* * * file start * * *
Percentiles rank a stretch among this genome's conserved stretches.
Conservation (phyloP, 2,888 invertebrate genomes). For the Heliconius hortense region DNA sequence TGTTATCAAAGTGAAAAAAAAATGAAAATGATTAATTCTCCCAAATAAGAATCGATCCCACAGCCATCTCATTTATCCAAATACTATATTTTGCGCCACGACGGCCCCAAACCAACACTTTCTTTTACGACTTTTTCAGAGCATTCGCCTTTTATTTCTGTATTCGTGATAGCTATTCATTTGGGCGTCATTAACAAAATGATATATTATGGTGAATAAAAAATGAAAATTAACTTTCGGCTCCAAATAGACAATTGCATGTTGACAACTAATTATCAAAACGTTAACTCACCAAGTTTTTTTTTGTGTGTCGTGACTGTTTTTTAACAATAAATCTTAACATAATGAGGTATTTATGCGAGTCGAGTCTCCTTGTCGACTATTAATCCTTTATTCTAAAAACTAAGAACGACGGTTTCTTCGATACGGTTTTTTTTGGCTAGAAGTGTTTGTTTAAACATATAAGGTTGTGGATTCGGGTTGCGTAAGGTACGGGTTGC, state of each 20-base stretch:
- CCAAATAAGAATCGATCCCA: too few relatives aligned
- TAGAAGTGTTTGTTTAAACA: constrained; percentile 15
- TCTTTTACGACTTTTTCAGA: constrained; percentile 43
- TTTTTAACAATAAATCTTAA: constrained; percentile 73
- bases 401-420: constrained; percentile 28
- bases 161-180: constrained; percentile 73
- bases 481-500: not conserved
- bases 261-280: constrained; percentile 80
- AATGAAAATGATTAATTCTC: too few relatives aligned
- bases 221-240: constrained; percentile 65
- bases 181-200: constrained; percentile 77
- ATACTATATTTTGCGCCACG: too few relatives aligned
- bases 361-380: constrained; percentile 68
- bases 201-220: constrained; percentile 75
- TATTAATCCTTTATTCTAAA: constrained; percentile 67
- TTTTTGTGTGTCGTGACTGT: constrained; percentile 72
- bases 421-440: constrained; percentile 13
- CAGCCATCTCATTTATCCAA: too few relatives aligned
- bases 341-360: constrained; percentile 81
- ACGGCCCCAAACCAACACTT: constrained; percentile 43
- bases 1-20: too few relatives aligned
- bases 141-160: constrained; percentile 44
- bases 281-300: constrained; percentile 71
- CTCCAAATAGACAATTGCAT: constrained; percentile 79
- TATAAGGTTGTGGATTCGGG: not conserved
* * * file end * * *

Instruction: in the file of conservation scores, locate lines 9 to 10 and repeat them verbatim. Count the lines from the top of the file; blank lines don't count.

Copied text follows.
- bases 481-500: not conserved
- bases 261-280: constrained; percentile 80